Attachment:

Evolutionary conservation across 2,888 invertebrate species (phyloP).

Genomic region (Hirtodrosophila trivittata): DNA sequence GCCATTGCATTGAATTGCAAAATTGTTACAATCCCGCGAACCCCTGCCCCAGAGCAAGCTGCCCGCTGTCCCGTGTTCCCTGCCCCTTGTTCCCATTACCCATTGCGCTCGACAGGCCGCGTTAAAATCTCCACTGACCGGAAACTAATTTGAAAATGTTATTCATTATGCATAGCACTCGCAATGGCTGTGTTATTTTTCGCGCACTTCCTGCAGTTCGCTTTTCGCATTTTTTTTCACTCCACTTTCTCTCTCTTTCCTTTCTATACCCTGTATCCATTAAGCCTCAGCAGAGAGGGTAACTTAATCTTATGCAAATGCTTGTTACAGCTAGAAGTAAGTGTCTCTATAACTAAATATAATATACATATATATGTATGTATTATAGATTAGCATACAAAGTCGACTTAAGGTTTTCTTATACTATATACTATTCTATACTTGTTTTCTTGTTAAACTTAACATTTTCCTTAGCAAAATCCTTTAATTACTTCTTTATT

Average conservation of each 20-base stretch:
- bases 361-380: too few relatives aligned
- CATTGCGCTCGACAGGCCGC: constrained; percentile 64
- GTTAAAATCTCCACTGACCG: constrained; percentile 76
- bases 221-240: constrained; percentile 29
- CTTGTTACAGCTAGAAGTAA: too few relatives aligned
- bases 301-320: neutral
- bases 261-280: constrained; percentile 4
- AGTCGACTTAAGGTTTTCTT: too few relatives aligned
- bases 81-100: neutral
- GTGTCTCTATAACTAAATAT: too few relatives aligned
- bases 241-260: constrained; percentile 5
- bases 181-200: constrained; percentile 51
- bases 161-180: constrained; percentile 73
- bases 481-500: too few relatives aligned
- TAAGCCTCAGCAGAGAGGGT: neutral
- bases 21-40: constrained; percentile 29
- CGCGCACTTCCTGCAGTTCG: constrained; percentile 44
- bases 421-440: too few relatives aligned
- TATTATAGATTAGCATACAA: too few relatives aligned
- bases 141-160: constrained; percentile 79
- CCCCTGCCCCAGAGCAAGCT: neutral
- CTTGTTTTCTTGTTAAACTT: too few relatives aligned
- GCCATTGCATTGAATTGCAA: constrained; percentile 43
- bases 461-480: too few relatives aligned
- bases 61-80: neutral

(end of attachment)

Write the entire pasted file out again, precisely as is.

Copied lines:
Evolutionary conservation across 2,888 invertebrate species (phyloP).

Genomic region (Hirtodrosophila trivittata): DNA sequence GCCATTGCATTGAATTGCAAAATTGTTACAATCCCGCGAACCCCTGCCCCAGAGCAAGCTGCCCGCTGTCCCGTGTTCCCTGCCCCTTGTTCCCATTACCCATTGCGCTCGACAGGCCGCGTTAAAATCTCCACTGACCGGAAACTAATTTGAAAATGTTATTCATTATGCATAGCACTCGCAATGGCTGTGTTATTTTTCGCGCACTTCCTGCAGTTCGCTTTTCGCATTTTTTTTCACTCCACTTTCTCTCTCTTTCCTTTCTATACCCTGTATCCATTAAGCCTCAGCAGAGAGGGTAACTTAATCTTATGCAAATGCTTGTTACAGCTAGAAGTAAGTGTCTCTATAACTAAATATAATATACATATATATGTATGTATTATAGATTAGCATACAAAGTCGACTTAAGGTTTTCTTATACTATATACTATTCTATACTTGTTTTCTTGTTAAACTTAACATTTTCCTTAGCAAAATCCTTTAATTACTTCTTTATT

Average conservation of each 20-base stretch:
- bases 361-380: too few relatives aligned
- CATTGCGCTCGACAGGCCGC: constrained; percentile 64
- GTTAAAATCTCCACTGACCG: constrained; percentile 76
- bases 221-240: constrained; percentile 29
- CTTGTTACAGCTAGAAGTAA: too few relatives aligned
- bases 301-320: neutral
- bases 261-280: constrained; percentile 4
- AGTCGACTTAAGGTTTTCTT: too few relatives aligned
- bases 81-100: neutral
- GTGTCTCTATAACTAAATAT: too few relatives aligned
- bases 241-260: constrained; percentile 5
- bases 181-200: constrained; percentile 51
- bases 161-180: constrained; percentile 73
- bases 481-500: too few relatives aligned
- TAAGCCTCAGCAGAGAGGGT: neutral
- bases 21-40: constrained; percentile 29
- CGCGCACTTCCTGCAGTTCG: constrained; percentile 44
- bases 421-440: too few relatives aligned
- TATTATAGATTAGCATACAA: too few relatives aligned
- bases 141-160: constrained; percentile 79
- CCCCTGCCCCAGAGCAAGCT: neutral
- CTTGTTTTCTTGTTAAACTT: too few relatives aligned
- GCCATTGCATTGAATTGCAA: constrained; percentile 43
- bases 461-480: too few relatives aligned
- bases 61-80: neutral